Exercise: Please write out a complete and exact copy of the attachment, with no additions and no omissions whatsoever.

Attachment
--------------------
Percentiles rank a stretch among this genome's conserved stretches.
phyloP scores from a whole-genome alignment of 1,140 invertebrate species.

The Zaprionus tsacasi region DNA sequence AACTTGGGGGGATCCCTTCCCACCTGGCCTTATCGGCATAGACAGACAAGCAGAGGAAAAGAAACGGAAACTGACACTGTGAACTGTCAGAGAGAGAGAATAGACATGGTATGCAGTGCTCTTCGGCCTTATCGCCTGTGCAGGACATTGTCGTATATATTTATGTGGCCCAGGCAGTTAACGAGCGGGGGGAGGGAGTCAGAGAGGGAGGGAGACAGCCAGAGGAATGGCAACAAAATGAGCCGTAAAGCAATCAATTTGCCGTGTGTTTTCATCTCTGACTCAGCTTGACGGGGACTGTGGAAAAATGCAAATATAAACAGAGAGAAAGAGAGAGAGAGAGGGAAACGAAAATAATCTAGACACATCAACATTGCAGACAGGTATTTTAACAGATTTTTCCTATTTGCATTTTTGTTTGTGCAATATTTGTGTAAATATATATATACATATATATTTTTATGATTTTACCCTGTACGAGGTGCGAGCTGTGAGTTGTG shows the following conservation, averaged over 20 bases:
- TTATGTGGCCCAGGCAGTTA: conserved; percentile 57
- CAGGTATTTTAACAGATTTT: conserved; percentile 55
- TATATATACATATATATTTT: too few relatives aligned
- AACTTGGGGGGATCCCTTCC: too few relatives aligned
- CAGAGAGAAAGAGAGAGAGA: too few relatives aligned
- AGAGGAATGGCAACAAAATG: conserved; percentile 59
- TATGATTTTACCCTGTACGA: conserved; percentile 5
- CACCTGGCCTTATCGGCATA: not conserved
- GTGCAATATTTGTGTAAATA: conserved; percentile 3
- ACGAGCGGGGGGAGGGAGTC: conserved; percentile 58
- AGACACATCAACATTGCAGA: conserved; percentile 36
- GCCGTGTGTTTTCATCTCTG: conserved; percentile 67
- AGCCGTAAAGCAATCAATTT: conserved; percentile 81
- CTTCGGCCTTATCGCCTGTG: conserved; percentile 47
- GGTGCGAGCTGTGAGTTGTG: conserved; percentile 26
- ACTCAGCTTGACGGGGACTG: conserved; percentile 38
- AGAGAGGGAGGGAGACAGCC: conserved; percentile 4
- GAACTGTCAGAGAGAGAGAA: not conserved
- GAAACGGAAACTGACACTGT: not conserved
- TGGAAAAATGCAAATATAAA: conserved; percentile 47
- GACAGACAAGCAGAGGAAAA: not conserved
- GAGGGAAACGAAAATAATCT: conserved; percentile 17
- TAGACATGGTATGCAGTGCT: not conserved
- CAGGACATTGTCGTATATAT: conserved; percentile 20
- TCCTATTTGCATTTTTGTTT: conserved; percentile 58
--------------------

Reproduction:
Percentiles rank a stretch among this genome's conserved stretches.
phyloP scores from a whole-genome alignment of 1,140 invertebrate species.

The Zaprionus tsacasi region DNA sequence AACTTGGGGGGATCCCTTCCCACCTGGCCTTATCGGCATAGACAGACAAGCAGAGGAAAAGAAACGGAAACTGACACTGTGAACTGTCAGAGAGAGAGAATAGACATGGTATGCAGTGCTCTTCGGCCTTATCGCCTGTGCAGGACATTGTCGTATATATTTATGTGGCCCAGGCAGTTAACGAGCGGGGGGAGGGAGTCAGAGAGGGAGGGAGACAGCCAGAGGAATGGCAACAAAATGAGCCGTAAAGCAATCAATTTGCCGTGTGTTTTCATCTCTGACTCAGCTTGACGGGGACTGTGGAAAAATGCAAATATAAACAGAGAGAAAGAGAGAGAGAGAGGGAAACGAAAATAATCTAGACACATCAACATTGCAGACAGGTATTTTAACAGATTTTTCCTATTTGCATTTTTGTTTGTGCAATATTTGTGTAAATATATATATACATATATATTTTTATGATTTTACCCTGTACGAGGTGCGAGCTGTGAGTTGTG shows the following conservation, averaged over 20 bases:
- TTATGTGGCCCAGGCAGTTA: conserved; percentile 57
- CAGGTATTTTAACAGATTTT: conserved; percentile 55
- TATATATACATATATATTTT: too few relatives aligned
- AACTTGGGGGGATCCCTTCC: too few relatives aligned
- CAGAGAGAAAGAGAGAGAGA: too few relatives aligned
- AGAGGAATGGCAACAAAATG: conserved; percentile 59
- TATGATTTTACCCTGTACGA: conserved; percentile 5
- CACCTGGCCTTATCGGCATA: not conserved
- GTGCAATATTTGTGTAAATA: conserved; percentile 3
- ACGAGCGGGGGGAGGGAGTC: conserved; percentile 58
- AGACACATCAACATTGCAGA: conserved; percentile 36
- GCCGTGTGTTTTCATCTCTG: conserved; percentile 67
- AGCCGTAAAGCAATCAATTT: conserved; percentile 81
- CTTCGGCCTTATCGCCTGTG: conserved; percentile 47
- GGTGCGAGCTGTGAGTTGTG: conserved; percentile 26
- ACTCAGCTTGACGGGGACTG: conserved; percentile 38
- AGAGAGGGAGGGAGACAGCC: conserved; percentile 4
- GAACTGTCAGAGAGAGAGAA: not conserved
- GAAACGGAAACTGACACTGT: not conserved
- TGGAAAAATGCAAATATAAA: conserved; percentile 47
- GACAGACAAGCAGAGGAAAA: not conserved
- GAGGGAAACGAAAATAATCT: conserved; percentile 17
- TAGACATGGTATGCAGTGCT: not conserved
- CAGGACATTGTCGTATATAT: conserved; percentile 20
- TCCTATTTGCATTTTTGTTT: conserved; percentile 58